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Francis Joyon will be tackling the Jules Verne Trophy again

It’s now official: Francis Joyon will be setting off in the autumn to try to improve on the Jules Verne Trophy record time. It will once again be on his IDEC SPORT ‘ultime’ trimaran with a crew that he will attempt to complete the voyage in under 45 days. We met up with him to find out more.

Francis Joyon. Photo Jean Marie Liot / DPPI / IDEC
Francis Joyon. Photo Jean Marie Liot / DPPI / IDEC

Francis Joyon, this time it is official. A year after your first attempt, you will be setting off around the world again in the autumn to tackle the Jules Verne Trophy.
Yes… we have not yet finished the job, so we’re going back. When we finished in Brest on 8th January (after 47 days, 14 hours and 47 minutes), we even thought about setting off again a few days later… but that was more or less said as a joke, as there was after all some work to do on the boat. This time, we are serious: we will move to stand-by in late October this year to make another attempt.”

When will the stand-by possibly last until?
Let’s say from the last few days of October to late January 2017. In my opinion, the season finishes at the end of January. It’s true that there have been Jules Verne records set later on, but that was when the time to beat was not quite as tricky as it is today, I think. We clearly saw that getting around in less than 45 days and 13 hours wasn’t that simple and so those are the ideal stand-by dates.”

Will you be setting off again with the smaller mast?
Yes, indeed, as it is a collection of things: setting off with the smaller mast means saving at least two tonnes. As we are a relatively small crew with just six sailors, that means we save weight in terms of the crew, but also with the weight of the equipment and food we need aboard as well as the weight of the rigging, etc… I think this is the right combination. Particularly as if we look back at our round the world voyage, it seems clear to me that we wouldn’t have done better with the bigger mast. Our choice seems to be the right one, as even if we didn’t smash the record, our first experience in this configuration showed we could perform well. Bu finishing in 47 days, we showed that we weren’t far off the goal of grabbing the record from Loïck Peyron… who incidentally is our neighbour on the pontoon in La Trinité-sur-mer: he is preparing for the Transat, while we are getting ready for the Jules Verne Trophy…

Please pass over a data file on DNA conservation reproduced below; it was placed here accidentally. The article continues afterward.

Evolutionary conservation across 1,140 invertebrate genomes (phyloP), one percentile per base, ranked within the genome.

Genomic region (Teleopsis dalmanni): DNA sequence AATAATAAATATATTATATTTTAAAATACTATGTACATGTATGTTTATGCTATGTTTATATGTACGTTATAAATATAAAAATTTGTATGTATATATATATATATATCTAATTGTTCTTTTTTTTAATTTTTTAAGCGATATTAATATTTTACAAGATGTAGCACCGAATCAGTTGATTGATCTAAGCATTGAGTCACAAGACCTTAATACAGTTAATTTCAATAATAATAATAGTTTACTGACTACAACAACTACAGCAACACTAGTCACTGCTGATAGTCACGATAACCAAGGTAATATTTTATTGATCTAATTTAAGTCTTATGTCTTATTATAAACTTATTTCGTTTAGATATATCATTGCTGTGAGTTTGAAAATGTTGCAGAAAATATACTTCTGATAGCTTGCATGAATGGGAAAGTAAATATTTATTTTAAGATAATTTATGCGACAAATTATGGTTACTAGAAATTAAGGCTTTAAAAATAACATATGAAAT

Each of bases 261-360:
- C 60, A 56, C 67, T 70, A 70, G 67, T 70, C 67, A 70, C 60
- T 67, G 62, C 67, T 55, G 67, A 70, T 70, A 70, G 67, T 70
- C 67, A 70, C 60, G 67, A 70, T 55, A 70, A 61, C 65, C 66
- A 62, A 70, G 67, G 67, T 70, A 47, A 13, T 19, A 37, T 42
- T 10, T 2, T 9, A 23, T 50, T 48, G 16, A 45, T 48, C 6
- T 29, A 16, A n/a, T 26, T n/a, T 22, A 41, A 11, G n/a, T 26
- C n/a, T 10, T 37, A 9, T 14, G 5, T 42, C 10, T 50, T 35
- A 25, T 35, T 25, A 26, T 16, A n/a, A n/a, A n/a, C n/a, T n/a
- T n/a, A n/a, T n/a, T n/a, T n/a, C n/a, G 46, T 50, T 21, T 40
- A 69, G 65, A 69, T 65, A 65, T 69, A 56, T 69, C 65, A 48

sail_universe_idec_sport Francis Joyon

What improvements can be made to the IDEC SPORT trimaran to make her even more competitive?
We are still trying to save a little weight, while optimising the sail plan. With the same mast, we will be increasing the surface of the mainsail and the headsails, in particular the big gennaker. The idea is of course to ensure the boat is not as handicapped in lighter conditions or in light airs.

In which parts of the round the world voyage, do you think you can save more time?
First of all, I could see that we were on track at the Horn and it was the climb back up the Atlantic that handicapped us. Before that we performed really well from the start to the Equator and then when crossing the Indian Ocean (world record of exactly seven days, editor’s note). But it is clear we can do better on the way down the South Atlantic between the Equator and the Cape of Good Hope and in the Pacific and finally on the way back up the Atlantic. In the Pacific for example, we didn’t get the usual conditions with strong, powerful winds, which would have favoured our smaller rig. We even had to deal with areas of high pressure! With strong winds and lows, we would have sailed much faster and would have been well ahead by Cape Horn.

sail_universe_idec_sport Francis Joyon

The goal…
(Francis Joyon bursts out laughing) “It’s still the same! To improve by at least one hour on the 45 days 13 hours and 42 minutes, which is still the record held by Loïck (Peyron)’s crew. There’s no point in aiming for anything more. If there was the slightest doubt about it being difficult to achieve, I can remind you that there were two boats that didn’t pull it off last winter. It’s a tough record and that’s what makes it so interesting!

This attempt will be your fifth time around the world; the second with a crew… What motivates you still after all these years fighting hard on the water to take these world records?
It’s never the same thing twice. Firstly, it is still something of an adventure and secondly, the goal is still hard to achieve. That means I have at least two good reasons to get back out there. Once again, this is unfinished business…

You have seven months now before setting off again around the world. What is the programme for IDEC SPORT during that period?
We shall be going to Douarnenez for the Guyader Grand Prix to do speed runs and take some young champions aboard (see our previous article). After that, we’ll be going down to the Mediterranean in May for some PR operations with IDEC. If the weather allows and we have the time, I may make a solo attempt at the 24-hour record. But the main goal in 2016 is of course, the Jules Verne Trophy. Then, we’ll be putting the boat in the yard in August to prepare her much more than last time, when the stand-by began just a month and a half after we got our hands on the boat. This time, we will have the time to work more calmly and carry out more stuff.

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